One motion, for example, would have allowed the bulk of Laramie County delegates to be seated if its top five delegates, including Chairwoman Olsen, would surrender their badges. Joey Correnti, Chairman of the Carbon County GOP, brought the proposal, but it failed in a 119-157 vote. 

For some, like Karl Allred, Uinta County State GOP Committeeman, compromise was out of the question. Seating Laramie County delegates, Allred said, would be the equivalent of throwing the bylaws “out the window.” 

Rep. Mark Jennings (R-Sheridan), on the left, with Uinta County GOP State Committeeman Karl Allred at the Wyoming Republican Convention in Sheridan on May 7, 2022. (Maggie Mullen/WyoFile)

After the final vote, Laramie County delegates gathered outside, along with Rep. Jared Olsen (R-Cheyenne), who said he was “extremely disappointed” in the decision. 

“Those making those decisions today do not represent the majority of voters,” Olsen said. 

“They’ll have this voice inside of this room today. But their voice doesn’t carry on into actual policy in the state,” he added. 

Olsen believes the primary fracture in the state party mostly has to do with a division between urban and rural Republicans, he said, which does a disservice to voters. He pointed to Natrona County’s slashed delegates and predicted other larger counties, like Campbell or Sweetwater, will be next on the chopping block. 

Joey Correnti, Chairman of the Carbon County GOP, at the Wyoming Republican Convention in Sheridan on May 7, 2022. (Kevin Knapp, WyoFile)

Chairwoman Olsen said her party plans to go back home and focus on its candidates in the upcoming elections, since several Democratic challengers are expected to run. 

Ben Sherman, Laramie GOP state committeeman, is concerned infighting in the party is only going to help their opponents, he said. 

“Wherever there’s division, there’s a crack, right? Wherever there’s a crack, that means there’s weakness. And so I guarantee all of the Democrats are going to try to find a way to exploit this,” Sherman said. 

Eathorne, the state GOP chairman, did not respond to WyoFile’s request for comment. 

Maggie Mullen reports on state government and politics. Before joining WyoFile in 2022, she spent five years at Wyoming Public Radio.

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  1. The article doesn’t mention it, but did Ben Hornok mention the rules violation at the Laramie County convention and give them a chance to fix it? If so, then it’s on them. If not, it’s on him. He set up his own delegation. I would have a vote to censure, if not impeach, him from the county central committee.

  2. the GOP is a circus and the only way to eliminate these trumpanzees, many of whom are carpetbaggers, is to quit feeding them bananas. The who mess will eventually self implode and clownage like the “Rocky Mountain Patriot” will skip rent on his shack in Cody and fill up the Dodge Caravan and sneak back to Missouri

  3. The crazies on both sides need to be cleared out by forming a third party of moderate Republicans and Democrats. Liz Cheney for President!

    1. Cheney is part of the problem. Just a carpet bagger living off dadddys name and political position. Which he wasn’t that good of a V. P nor company leader.

  4. The GOP has been infiltrated by nut jobs, proud boys, oath keepers and other ner’ do wells. This political party will implode. Meanwhile, do you mind if the rest of us laugh our you know whats off at your antics? It’s been entertaining and the meltdown when LIz Cheney rolls over the ranch witch this coming primary will be epic

  5. It wasn’t MINOR and it wasn’t the first time. They cheated. They’ve done it before. They think they are above the rules. They finally had to pay a price.

  6. The Wyoming GOP has been shang hai’d by the nutwhacks. Up here in Park County, the carpetbaggers from elsewhere have moved in and run off the old guard. The GOP will soon implode and maybe some decent folks will pick up the pieces and rebuild. Until then……NUT CITY!!!!!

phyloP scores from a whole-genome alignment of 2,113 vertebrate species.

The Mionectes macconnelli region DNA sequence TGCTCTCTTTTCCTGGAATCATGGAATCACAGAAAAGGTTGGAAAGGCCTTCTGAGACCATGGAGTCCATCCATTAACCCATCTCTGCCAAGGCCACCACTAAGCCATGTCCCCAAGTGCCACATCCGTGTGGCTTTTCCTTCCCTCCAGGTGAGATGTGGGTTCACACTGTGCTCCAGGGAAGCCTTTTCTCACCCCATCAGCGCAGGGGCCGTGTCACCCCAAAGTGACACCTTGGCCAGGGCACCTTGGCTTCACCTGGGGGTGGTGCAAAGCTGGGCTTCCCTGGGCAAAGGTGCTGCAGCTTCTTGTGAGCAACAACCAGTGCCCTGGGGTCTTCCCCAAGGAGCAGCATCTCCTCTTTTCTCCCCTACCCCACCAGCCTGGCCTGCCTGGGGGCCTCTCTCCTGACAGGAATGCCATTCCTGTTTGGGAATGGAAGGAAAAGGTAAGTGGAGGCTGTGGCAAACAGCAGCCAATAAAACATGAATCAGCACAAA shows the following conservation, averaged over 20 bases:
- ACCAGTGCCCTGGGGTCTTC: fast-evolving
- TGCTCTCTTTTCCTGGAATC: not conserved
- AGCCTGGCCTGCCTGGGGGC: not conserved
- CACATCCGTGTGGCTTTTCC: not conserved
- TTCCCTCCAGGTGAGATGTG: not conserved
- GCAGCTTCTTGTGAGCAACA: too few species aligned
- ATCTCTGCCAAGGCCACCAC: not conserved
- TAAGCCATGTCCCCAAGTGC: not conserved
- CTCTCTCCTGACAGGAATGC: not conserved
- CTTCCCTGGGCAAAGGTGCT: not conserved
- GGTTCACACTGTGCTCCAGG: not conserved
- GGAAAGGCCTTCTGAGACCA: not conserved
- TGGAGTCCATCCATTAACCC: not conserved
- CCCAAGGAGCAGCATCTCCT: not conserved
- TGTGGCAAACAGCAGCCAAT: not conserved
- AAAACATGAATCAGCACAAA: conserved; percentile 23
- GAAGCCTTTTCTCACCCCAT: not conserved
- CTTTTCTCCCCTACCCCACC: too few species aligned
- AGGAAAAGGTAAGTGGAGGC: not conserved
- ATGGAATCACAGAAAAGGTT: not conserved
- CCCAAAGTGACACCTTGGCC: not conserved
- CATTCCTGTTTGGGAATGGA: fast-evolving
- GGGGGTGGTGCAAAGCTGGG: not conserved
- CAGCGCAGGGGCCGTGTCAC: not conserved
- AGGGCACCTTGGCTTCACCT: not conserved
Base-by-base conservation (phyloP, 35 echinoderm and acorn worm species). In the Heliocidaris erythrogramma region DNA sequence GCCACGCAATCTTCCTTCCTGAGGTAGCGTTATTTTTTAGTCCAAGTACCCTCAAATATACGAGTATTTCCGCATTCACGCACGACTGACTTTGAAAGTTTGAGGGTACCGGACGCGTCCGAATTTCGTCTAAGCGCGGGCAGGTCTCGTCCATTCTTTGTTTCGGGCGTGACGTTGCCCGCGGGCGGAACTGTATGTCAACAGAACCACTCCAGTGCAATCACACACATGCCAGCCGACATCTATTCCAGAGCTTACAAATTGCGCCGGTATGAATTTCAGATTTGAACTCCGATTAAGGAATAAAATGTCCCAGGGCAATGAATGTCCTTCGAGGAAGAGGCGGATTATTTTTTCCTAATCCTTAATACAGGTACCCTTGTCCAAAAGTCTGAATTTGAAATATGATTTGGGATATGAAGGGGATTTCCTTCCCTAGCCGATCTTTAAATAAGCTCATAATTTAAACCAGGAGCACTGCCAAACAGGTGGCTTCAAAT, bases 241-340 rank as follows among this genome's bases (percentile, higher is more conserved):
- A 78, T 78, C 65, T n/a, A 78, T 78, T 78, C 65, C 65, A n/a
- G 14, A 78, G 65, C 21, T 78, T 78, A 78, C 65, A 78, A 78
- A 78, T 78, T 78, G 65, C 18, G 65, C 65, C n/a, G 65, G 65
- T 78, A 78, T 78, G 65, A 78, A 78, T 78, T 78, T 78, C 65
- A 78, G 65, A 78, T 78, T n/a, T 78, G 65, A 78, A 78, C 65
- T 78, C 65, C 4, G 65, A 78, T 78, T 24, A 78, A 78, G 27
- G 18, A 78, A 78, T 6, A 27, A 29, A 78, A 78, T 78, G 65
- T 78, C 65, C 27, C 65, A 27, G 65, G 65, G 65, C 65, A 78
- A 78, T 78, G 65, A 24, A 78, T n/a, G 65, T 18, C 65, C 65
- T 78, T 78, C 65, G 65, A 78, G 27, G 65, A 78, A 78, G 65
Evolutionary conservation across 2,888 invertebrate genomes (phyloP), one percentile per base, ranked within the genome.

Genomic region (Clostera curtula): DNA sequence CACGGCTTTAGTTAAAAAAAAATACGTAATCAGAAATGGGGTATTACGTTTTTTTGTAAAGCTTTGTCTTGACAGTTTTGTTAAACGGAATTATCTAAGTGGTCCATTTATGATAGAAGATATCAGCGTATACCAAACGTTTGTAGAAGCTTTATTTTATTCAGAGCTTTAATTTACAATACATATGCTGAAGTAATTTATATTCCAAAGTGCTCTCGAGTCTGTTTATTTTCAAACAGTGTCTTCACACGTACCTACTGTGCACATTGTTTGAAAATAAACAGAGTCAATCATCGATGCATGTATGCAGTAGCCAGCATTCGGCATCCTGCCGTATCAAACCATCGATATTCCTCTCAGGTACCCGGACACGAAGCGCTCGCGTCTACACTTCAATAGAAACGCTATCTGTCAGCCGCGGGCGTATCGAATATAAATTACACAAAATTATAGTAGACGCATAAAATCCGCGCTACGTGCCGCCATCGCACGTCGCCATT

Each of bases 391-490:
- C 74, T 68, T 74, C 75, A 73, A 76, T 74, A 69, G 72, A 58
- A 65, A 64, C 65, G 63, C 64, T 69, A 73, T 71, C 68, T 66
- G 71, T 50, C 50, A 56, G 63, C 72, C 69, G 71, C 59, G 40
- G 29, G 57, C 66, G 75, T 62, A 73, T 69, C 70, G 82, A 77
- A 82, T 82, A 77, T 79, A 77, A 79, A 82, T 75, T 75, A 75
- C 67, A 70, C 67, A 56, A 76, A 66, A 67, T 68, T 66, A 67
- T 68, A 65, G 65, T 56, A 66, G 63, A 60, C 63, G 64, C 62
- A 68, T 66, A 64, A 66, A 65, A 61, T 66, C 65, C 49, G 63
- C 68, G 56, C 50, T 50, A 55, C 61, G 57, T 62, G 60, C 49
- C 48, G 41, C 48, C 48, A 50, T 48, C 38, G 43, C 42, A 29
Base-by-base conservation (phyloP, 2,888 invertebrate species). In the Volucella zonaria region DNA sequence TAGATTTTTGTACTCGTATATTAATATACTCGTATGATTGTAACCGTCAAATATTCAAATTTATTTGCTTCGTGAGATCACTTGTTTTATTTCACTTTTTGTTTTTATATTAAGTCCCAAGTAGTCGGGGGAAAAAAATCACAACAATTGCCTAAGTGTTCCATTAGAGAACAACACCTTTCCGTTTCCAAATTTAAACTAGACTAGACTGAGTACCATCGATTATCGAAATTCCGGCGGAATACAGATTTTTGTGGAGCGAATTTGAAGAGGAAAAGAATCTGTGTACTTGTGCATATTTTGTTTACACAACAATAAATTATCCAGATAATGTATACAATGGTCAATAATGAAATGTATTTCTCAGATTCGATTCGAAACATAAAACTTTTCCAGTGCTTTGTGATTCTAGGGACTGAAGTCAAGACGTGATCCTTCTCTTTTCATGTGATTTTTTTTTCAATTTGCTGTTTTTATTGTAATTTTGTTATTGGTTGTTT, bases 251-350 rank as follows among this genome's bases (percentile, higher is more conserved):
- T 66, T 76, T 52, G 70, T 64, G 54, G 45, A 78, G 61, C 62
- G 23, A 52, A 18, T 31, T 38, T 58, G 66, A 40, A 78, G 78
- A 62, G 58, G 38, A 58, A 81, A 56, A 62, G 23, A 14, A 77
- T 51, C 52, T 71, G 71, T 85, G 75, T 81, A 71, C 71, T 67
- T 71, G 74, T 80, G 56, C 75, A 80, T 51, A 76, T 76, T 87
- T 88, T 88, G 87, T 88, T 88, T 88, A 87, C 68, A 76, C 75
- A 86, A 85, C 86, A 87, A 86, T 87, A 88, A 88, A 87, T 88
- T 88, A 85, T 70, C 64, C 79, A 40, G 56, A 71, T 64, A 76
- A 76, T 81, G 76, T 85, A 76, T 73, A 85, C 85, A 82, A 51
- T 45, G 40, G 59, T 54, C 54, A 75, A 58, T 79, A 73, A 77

7. Chair Eathorne said on Fox News some months ago “in Wyoming, we don’t necessarily embrace the idea of big tent.” Exactly the sort of thing an oath keeper might say. Keep it up, boys. Bit by bit (sidelining Cheney, censuring thinking legislators like Case, excluding representatives from the state’s most populous county), you make the Republican Party more extreme, rural-centric, and irrelevant. Perhaps time to rename the GOP. How about The Party?

  8. I’m waiting for some honestly harsh or harshly honest reporting on Fox News about the radical Republicans of Wyoming feeding on their own kind , like cannibals. Let’s give Tucker, Hannity, and the rest of the Fox den some stark hard news to choke down . The rest of America needs to see what happens when extreme far right Trumplodytes usurp the democratic process for their own subterfuge.

    Who’s next on the menu at Frank Eathorne’s neofascist grill now after Liz Cheney , Cale Case, and the Laramie County state delegation ? I hear the barbecue smoked RINO is the house special.

  9. Well it seems the purges have begun. If the moderate republicans of Wyoming feel that they no longer have a voice in their party we’d be glad to have them with our conservative democrats! We’re alway glad to here the voices of rational people that don’t approve of people flying off into Cloud Cuckoo Land.

  10. Thanks Maggie. I noticed that the Wyoming Republican Party leadership folks want to transfer federal land to the state. I guess I can kiss my hunting on public land opportunities goodbye. These guys will sell those lands to the East and West Coast billionaires. I hope that Wyoming’s hunters will come together once again to stop this steal.

  11. its a mess all over. One problem is way to many lawyers as politicians. Attorneys/Lawyers make horrible buisness people. You know they are lie when their lips move.

    1. It’s unfortunate that you can only find fault with “lawyers and attorneys ” that choose to get into politics.

      I’d think preventing a substantial number of delegates from having any input into the direction of the party is the biggest grievance.

      Is it because the blocked delegates don’t agree 100% with the far right fringe that have taken the party over?

  12. The far right fringe is taking out what “reasonable” Republicans may be left in the state.

    Be prepared for more CRT hysteria, election fraud lies, voter disenfranchisement, Jewish space lasers, book banning, and attacks on rights of LGTBQ, women, and minorities.

    What a circus…